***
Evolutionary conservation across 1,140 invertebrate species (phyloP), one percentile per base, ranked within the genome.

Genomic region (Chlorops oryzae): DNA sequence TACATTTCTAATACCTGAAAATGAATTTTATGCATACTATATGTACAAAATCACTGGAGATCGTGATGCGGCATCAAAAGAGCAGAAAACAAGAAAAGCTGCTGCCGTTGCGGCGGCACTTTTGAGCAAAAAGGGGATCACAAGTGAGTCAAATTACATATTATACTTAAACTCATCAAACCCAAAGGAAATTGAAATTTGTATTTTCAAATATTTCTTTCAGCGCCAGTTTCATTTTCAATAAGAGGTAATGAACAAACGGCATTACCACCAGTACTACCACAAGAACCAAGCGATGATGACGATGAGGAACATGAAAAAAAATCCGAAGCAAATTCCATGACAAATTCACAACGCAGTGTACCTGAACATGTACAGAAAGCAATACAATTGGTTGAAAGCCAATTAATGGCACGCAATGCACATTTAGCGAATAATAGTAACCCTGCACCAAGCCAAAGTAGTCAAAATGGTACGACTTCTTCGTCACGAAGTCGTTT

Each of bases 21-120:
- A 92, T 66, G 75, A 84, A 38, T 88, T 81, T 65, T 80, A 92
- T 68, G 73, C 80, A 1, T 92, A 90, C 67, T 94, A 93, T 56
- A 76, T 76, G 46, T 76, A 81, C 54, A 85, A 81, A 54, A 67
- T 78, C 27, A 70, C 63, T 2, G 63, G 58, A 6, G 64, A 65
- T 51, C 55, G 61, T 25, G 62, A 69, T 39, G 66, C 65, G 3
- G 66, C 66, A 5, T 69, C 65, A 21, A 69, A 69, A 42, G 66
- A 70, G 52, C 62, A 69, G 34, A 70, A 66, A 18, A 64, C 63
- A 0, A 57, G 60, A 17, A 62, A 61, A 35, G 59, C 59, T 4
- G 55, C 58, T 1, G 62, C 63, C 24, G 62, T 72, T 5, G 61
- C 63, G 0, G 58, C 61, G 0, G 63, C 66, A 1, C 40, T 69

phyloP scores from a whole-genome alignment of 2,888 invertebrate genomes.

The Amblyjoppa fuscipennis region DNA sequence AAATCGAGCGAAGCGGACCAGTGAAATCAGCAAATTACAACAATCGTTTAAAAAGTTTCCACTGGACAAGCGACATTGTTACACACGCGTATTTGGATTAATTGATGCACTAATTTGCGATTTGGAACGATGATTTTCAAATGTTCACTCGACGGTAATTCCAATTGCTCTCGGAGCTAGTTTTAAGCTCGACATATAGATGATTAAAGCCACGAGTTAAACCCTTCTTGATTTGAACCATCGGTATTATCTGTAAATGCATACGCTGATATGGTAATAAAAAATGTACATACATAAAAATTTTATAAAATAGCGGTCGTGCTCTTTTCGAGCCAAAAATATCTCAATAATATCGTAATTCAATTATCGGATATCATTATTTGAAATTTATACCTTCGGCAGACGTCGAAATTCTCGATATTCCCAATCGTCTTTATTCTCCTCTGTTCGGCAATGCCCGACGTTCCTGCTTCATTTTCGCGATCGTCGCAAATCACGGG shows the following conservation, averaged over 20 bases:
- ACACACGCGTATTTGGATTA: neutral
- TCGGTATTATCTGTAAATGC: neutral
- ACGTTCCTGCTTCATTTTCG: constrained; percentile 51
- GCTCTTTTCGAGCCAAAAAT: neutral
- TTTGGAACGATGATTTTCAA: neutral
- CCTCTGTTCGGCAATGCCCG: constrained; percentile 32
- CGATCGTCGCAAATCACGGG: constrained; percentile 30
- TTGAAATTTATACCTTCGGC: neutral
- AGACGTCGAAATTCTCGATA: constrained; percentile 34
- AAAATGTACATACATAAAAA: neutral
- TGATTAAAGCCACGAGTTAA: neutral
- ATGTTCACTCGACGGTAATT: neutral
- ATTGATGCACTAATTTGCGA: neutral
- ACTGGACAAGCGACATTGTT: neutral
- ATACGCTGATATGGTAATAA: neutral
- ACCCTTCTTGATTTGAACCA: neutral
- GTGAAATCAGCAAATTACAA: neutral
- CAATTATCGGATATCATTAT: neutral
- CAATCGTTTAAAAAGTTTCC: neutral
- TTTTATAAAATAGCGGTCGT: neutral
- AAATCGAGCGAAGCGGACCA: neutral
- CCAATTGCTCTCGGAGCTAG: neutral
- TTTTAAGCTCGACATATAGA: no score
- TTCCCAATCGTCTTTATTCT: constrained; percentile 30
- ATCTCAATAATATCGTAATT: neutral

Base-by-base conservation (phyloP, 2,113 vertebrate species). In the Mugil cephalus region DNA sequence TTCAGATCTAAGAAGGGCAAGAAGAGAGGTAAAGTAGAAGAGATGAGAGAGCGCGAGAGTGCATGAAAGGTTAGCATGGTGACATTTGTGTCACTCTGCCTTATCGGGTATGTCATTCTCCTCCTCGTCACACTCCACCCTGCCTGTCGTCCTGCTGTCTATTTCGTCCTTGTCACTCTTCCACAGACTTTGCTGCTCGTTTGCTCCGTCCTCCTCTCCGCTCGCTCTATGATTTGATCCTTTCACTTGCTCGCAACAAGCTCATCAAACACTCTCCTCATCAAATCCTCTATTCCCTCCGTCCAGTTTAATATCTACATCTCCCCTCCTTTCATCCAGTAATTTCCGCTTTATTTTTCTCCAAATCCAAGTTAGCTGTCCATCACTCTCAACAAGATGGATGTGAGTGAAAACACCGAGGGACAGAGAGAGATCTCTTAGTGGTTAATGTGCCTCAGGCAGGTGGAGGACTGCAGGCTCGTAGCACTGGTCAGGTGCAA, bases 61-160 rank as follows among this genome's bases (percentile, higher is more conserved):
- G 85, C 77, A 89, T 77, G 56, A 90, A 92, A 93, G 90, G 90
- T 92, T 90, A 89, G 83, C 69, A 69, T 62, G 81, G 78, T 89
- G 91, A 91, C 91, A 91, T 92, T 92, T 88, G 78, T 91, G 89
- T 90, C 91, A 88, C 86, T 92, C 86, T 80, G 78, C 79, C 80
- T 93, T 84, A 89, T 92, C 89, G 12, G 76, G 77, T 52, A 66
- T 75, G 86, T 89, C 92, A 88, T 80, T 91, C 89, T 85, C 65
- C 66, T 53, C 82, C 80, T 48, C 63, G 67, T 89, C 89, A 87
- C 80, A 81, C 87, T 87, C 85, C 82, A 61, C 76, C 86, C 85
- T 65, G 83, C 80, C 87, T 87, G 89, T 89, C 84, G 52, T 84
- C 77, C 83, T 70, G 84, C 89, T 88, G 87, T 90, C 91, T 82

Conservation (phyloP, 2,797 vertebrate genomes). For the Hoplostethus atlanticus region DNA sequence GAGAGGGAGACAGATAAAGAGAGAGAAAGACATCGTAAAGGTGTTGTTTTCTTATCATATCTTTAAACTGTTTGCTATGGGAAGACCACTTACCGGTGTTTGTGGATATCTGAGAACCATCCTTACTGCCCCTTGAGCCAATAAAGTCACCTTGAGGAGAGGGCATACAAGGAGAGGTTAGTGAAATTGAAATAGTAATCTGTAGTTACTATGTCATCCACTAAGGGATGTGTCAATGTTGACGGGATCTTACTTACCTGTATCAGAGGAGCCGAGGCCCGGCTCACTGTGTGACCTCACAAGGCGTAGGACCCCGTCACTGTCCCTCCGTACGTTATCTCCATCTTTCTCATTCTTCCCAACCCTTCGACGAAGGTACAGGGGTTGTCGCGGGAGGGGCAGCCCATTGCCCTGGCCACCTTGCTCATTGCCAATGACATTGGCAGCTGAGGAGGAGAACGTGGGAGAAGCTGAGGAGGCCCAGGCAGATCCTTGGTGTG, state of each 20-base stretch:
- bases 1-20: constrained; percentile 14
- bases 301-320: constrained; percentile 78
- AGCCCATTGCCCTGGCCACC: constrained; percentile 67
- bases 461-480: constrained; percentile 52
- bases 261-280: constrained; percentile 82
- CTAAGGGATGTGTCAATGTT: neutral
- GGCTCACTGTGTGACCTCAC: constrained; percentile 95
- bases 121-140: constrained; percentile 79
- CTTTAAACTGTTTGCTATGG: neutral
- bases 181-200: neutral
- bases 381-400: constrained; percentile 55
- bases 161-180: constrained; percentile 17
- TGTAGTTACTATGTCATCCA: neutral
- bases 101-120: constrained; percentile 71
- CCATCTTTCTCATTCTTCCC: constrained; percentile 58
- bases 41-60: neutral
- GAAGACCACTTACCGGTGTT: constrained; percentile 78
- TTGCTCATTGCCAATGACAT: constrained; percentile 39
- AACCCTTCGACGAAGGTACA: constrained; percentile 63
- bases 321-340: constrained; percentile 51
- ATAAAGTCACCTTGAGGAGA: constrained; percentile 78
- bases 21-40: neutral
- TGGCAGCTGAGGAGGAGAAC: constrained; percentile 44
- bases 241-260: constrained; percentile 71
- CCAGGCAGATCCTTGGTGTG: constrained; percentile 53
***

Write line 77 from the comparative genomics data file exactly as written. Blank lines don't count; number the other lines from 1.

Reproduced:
- CCAGGCAGATCCTTGGTGTG: constrained; percentile 53